TEXTILE EVENTS GETTING MORE GLOBAL
THE FOREIGN EXCHANGE IS GETTING DEEPER ON BOTH THE BUYER AND EXHIBITOR SIDES, AS NEW SHOWS JOIN THE MIX AND DRAW LARGER CROWDS.

Byline: Scott Malone

NEW YORK — The U.S. trade-show calendar holds a number of developments for textile executives in the second half of the year. Two new events are bowing, and a number of major venues have changes planned.
Globalization remains a key theme in the textile business, and trade shows reflect that. One of the new shows to debut this year brings European fabric companies to the U.S. to show their wares, while a number of other events are expecting larger turnouts of foreign buyers and exhibitors.
One new textile trade show due to bow this year is Material World. Scheduled to run Sept. 25-27 at the Miami Beach Convention Center, the show’s target buyer audience includes executives from all areas of the apparel and footwear industries.
Material World is produced by Fairchild Urban Expositions, an Atlanta-based joint venture of Fairchild Publications Inc., which publishes WWD, and trade show organizer Urban Expositions & Development.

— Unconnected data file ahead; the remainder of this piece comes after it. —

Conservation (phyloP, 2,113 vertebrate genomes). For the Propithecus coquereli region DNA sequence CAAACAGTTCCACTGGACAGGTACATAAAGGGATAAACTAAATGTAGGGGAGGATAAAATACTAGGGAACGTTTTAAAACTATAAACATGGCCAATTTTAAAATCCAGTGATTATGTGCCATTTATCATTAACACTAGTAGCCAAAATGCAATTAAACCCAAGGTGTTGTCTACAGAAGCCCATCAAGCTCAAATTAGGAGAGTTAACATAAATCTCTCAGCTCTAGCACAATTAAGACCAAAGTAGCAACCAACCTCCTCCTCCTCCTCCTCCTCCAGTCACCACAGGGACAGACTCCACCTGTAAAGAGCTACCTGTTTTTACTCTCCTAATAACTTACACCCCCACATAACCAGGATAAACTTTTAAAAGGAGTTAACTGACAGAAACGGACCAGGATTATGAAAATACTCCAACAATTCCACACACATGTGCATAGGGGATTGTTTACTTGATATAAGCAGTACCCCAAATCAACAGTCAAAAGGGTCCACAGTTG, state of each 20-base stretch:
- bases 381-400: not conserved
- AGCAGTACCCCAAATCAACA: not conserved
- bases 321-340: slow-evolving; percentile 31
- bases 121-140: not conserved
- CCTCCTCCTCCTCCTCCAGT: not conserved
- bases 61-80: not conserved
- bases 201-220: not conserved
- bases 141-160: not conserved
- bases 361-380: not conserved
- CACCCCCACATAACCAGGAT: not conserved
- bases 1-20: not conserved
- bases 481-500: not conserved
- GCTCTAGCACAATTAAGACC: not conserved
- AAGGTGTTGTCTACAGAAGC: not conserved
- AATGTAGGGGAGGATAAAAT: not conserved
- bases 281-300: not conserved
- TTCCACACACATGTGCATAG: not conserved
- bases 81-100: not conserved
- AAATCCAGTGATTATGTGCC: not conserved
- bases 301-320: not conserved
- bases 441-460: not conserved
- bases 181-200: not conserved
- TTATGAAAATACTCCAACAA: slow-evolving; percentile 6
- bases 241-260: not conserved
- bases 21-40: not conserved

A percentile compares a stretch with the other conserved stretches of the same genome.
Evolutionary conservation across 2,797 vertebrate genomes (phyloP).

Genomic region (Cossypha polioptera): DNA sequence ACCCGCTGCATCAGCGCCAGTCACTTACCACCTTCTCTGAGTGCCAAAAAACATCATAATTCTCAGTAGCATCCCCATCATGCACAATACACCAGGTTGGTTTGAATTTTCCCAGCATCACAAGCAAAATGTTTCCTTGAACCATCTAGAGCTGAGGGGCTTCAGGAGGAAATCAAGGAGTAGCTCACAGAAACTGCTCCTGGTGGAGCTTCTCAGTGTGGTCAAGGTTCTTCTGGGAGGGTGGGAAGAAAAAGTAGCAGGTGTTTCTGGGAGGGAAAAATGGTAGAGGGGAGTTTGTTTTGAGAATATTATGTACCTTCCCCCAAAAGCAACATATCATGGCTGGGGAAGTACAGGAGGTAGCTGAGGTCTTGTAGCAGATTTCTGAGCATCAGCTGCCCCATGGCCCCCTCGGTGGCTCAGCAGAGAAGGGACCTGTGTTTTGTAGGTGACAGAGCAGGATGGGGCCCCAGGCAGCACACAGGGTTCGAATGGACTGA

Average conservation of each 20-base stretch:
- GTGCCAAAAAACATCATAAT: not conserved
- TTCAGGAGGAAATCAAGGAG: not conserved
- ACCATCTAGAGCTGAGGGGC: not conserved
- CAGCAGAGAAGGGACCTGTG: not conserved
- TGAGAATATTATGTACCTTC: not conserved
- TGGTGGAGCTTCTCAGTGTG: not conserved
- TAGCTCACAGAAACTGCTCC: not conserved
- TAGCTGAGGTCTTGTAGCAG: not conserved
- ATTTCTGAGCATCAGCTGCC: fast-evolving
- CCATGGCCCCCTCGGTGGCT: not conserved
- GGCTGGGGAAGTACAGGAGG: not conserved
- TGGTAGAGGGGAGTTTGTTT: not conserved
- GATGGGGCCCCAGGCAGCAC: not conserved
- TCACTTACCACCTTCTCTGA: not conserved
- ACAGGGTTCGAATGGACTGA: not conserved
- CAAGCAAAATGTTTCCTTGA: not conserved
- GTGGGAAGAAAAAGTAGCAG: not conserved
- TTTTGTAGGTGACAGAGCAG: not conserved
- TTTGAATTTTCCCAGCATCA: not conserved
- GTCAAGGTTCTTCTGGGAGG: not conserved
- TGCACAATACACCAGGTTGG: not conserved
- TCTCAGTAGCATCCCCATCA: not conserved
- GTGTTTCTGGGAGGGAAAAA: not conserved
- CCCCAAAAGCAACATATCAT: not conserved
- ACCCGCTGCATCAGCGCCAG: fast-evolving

The twice-yearly show’s exhibitor base is expected to include mills and converters specializing in knit and woven fabrics, trim vendors and suppliers of computer-aided design and manufacturing systems, as well as financial-services companies, trade associations and other industry participants. The location and dates of the spring 2001 staging of the show have not yet been finalized, according to a spokeswoman.
The event will also provide a variety of educational programs, including classes hosted by Philadelphia University and color presentations by Pantone.
Another new entry to the calendar is European Preview, which wraps up its two-day run today at the Metropolitan Pavilion in New York. The show is a workshop to give designers a sneak peek at fabrics to be shown at the big Premiere Vision fabric show in Paris.
Featuring 145 European exhibitors, the workshop, which is also produced by Premiere Vision and will run twice a year, is a preview of fall 2001 fabrics.
To some degree, the event fills the niche vacated by the European Textile Selection, a show featuring overseas mills, which held its final staging in October after being plagued by years of squabbling about timing and cost.
European Preview is not the only event taking on a European flair.
The International Fashion Fabric Exhibition, to be held Oct. 16-18 at the Jacob K. Javits Convention Center in New York, hopes to pump up its contingent of European exhibitors, according to show director Amy Bergman Bonomi.